U of G Co-leads AI Course Geared to Secondary Students

Posted on Monday, June 13th, 2022

Written by Dylan White

Image with text "Thriving in the Age Of Artificial Intelligence" with a blue AI head

Equipping high school students with foundational technical knowledge in artificial intelligence (AI) and understanding its effects on our society are the goals of a new, freely-available six-module course on AI and AI Ethics that was launched on e-Campus Ontario in June.

AI and machine learning technologies have pervaded nearly every aspects of our lives – both online and off. Recommender systems influence what news you read, what movies you watch, what restaurants you eat at, and even who you date; decision-making AIs approve your loans and read (and reject!) your resumes, and autonomous machines are poised to change the ways many of us work, and the way our countries fight wars. This is just the tip of the iceberg, and the field of AI continues to expand its reach. A new remote course, Thriving in the Age of Artificial Intelligence, is designed to equip youth with the skills necessary to understand and navigate the pervasive use of these technologies, and as the title suggests, thrive in this new age.

Available on e-Campus Ontario Open Library, the course was created by outreach experts at Ontario Tech University (OTU) in partnership with the University of Guelph and Toronto Metropolitan University. OTU proposed the concept to make AI engaging and accessible for new learners, and received e-Campus funding to facilitate an interactive, multimedia approach to AI learning. While designed for secondary students, the course can also be accessed by post-secondary students, educators, and outreach programs.

U of G brings the ethical perspective to the course through a module developed by Creative Encounters with Science, an outreach program in the College of Engineering and Physical Sciences (CEPS), and in consultation with the Centre for Advancing Responsible and Ethical AI (CARE-AI).

“The high school students taking these courses very much have a stake in how these technologies develop”, says Dr. Gus Skorburg, academic co-director of CARE-AI and Assistant Professor in the Department of Philosophy within the College of Arts. “We hope to give them some of the tools required to think carefully and critically about the impact of technology in their lives. It is our hope that these modules are the first step along the way to developing a robust and ongoing public dialogue about the role of AI in our society.”

Creative Encounters developed the course module Societal and Ethical Impacts of AI, supported by a CARE-AI Inspire grant from the Centre’s Seed Fund. Their module’s focus is on technologies immediately relevant to high-school students, such as TikTok, smartphones and AI mental health tools.

The module uses games, videos, and even a Choose Your Own Adventure activity to create an engaging and interactive means of learning the societal and ethical ramifications of AI. Where possible, short quizzes are used as knowledge checks, and discussion questions are used to prompt further thought and communication about the issues being taught. A ‘Further Reading’ section also provides students with the resources necessary to satisfy their own curiosity about topics that may pique their interest.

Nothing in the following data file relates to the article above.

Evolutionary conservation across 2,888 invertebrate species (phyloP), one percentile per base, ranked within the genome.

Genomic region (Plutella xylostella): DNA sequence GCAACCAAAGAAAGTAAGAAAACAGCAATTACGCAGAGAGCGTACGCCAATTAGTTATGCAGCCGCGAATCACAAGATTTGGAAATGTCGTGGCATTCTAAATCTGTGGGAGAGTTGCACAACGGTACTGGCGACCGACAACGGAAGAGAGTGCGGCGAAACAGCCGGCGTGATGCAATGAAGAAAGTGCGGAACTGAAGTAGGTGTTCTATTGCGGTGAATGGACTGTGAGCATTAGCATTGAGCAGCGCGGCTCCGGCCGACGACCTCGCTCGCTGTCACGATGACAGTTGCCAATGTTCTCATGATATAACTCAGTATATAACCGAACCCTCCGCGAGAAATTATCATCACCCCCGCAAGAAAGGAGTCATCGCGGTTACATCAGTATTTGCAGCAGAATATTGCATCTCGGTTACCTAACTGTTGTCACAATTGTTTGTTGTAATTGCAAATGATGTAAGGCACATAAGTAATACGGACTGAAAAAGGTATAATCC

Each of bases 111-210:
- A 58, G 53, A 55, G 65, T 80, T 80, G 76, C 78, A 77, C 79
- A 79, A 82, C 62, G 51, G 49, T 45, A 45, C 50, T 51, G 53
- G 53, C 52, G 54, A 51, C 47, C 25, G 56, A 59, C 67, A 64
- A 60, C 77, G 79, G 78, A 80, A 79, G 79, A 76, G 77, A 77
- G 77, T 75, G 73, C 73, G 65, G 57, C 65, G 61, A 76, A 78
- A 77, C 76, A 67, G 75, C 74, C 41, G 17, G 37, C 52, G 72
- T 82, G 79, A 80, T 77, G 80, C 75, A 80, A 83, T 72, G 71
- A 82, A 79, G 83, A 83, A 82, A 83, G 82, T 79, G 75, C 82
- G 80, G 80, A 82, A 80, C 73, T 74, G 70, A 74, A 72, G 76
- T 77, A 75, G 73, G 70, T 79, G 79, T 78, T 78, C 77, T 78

Department of Philosophy PhD student, Dylan White, smiling outside surrounded by greeneryThe U of G project team includes Dylan White, a PhD student in the Department of Philosophy, Cody Moore, a recent U of G Physics graduate, and Jean Hein, Outreach Manager in the CEPS dean’s office. White brought the AI ethics expertise, while Moore’s specialization in education and content creation shaped the structure and delivery of the course material. Hein lent her advice and expertise as a long-time educator, ensuring the team had the resources they needed to create the module.

Through specializing in the philosophy of cognitive science and with Skorburg’s supervision for his graduate studies, White has a strong interest in and works in the field of AI ethics. He is interested in how empirical work on attention in the cognitive sciences can inform current philosophical work on the cognitive and affective harms associated with the attention economy.

“This was an excellent chance for me to translate philosophical work in AI ethics into a more accessible and interactive medium,” says White. “The nuances of these technologies, how we develop and use them, and how they impact our society, can be complex and intimidating – but we all use them! That’s why I think we need to foster critical thinking about these issues at a young age.”

Headshot of recent U of G Physics graduate smiling, Cody Moore Moore has a background in outreach through Princess Physics YouTube videos during her studies at U of G, and her hands-on contributions to Creative Encounters’ all-girls clubs. Moore came to the project reflecting on her own experiences with virtual learning during the COVID-19 pandemic, committed to making the module a rewarding online learning experience.

“I felt that creating engaging online learning content was one of the main goals, as it would give our students a refreshing look at online learning, as well as allowing vital skills in self-paced and self-motivated learning to be sharpened,” adds Moore.

The collaboration with OTU, U of G, and Toronto Metropolitan University grew from their relationship as networks members of Actua, Canada’s largest STEM outreach organization that works with more than 40 postsecondary institution on their outreach programs.

The AI ethics module can be accessed here under Module 5: Thriving in the Age of Artificial Intelligence

Navigate to "Read Online" to start the course.

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